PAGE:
Oi’s legal columnists Hadrien Wolff and Marijn Sprokkereef explain what the new real estate law means for foreigners…

Dear Hadrien and Marijn, 

I’m an expat who’s been living here for the last seven years. My wife is Vietnamese-American, born in Vietnam but moved to the US at the age of five. As we find our life in Vietnam very comfortable, it has been our long- cherished dream to purchase a house in Ho Chi Minh City and to settle down. The fact that foreigners were, at least until recently, not allowed to buy real estate in Vietnam has unfortunately discouraged us from pursuing our plans. We’ve recently heard about a new law and are very curious to hear from you whether anything will change for our situation.

We can totally imagine that you and your wife enjoy living in Vietnam and you are absolutely right to raise a question about the new Law on Housing – a hot topic now.

Under the current legal regime, unless you are a Vietnamese citizen living in Vietnam, it is indeed very difficult, often even impossible, to own residential property here. The new Law on Housing, which was approved by the National Assembly on November 25, 2014, is both intended and expected to open up Vietnam’s real estate market to foreign investment.

Among several other changes, what is most relevant to your situation is that the new law will broaden the opportunities for two categories of individuals to own residential property in Vietnam: foreigners and so-called “overseas Vietnamese.”

To start with the latter category, “overseas Vietnamese” include Vietnamese citizens and persons of Vietnamese origin who are permanently living and residing overseas but who no longer hold Vietnamese citizenship. Under the new law, effective July 1, 2015, people in this category will be entitled to own apartments and houses. Ownership may be realized through purchase, purchase-lease, by way of gift or inheritance, and through the transfer of land use rights in specified housing projects.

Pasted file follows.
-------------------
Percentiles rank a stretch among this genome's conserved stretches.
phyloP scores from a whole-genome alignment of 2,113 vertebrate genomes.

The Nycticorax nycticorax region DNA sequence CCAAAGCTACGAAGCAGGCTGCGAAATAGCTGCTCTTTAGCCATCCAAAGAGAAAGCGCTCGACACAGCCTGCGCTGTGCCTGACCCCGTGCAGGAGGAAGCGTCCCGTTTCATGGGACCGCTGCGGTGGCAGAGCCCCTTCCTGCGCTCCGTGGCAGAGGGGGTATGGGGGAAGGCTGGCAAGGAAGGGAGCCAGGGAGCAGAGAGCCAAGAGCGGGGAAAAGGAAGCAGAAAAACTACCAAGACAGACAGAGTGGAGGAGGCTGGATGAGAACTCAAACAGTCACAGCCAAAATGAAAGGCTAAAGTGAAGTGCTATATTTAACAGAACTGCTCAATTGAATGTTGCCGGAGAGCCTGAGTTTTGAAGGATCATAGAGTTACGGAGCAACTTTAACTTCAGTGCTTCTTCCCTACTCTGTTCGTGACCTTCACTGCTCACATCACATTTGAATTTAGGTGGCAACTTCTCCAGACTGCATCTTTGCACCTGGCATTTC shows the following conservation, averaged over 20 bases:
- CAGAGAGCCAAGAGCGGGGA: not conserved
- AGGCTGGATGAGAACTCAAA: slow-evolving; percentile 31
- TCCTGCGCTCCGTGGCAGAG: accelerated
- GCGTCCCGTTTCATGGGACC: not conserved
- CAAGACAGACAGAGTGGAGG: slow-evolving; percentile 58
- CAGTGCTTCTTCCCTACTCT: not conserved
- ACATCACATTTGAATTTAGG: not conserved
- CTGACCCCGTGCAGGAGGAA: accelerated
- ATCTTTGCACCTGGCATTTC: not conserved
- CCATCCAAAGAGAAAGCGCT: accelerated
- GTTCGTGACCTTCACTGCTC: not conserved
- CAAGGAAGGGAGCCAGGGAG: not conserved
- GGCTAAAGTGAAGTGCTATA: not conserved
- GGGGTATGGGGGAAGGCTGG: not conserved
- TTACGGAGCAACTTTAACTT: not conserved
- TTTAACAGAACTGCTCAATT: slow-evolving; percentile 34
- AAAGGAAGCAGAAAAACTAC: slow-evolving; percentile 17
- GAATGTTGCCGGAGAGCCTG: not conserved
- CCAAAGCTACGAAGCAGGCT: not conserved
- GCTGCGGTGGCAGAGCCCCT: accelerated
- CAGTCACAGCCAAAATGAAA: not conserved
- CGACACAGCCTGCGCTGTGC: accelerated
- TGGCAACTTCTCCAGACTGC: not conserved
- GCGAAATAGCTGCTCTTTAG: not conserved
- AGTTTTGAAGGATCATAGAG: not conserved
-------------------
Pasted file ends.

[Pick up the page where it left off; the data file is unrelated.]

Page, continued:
Apart from foreign investors who are active in housing development projects in Vietnam, under the new law all other foreigners who are legally allowed to enter into Vietnam will be entitled to residential housing ownership. Foreign individuals may acquire ownership of residential housing through purchase, purchase-lease, and by way of gift or inheritance.

Not surprisingly, some conditions will apply to the above. For example, the new law will put a cap on the foreign ownership of residential housing. With regard to apartments, the number of apartments under foreign ownership must not exceed 30 percent of the total number of apartments in one apartment building, whereas the number of houses owned by foreigners must not exceed 250 residential houses in a “ward” (that is a term used in Vietnam for an urban sub-district).

Another issue to keep in mind is that the duration of foreign ownership, which shall be agreed by the parties in the contract, will be limited to an extendable period of 50 years from the date of issuance of the ownership certificate. However, here is some good news for you: when you are married to a Vietnamese citizen or an overseas Vietnamese, under the new law you will be entitled to long-term ownership and you will have the same ownership rights as a Vietnamese citizen.

As is often the case, it may take some time before the government will issue further legislation to implement the new law. So to answer your question, we recommend you keep an eye on the latest developments. These are very interesting times to consider buying property in Vietnam and we wish you and your wife all the best in realizing your dreams!

Every month, Hadrien and Marijn answer legal questions from Oi readers. If you have any legal question you want answered, send them to legal@oivietnam.com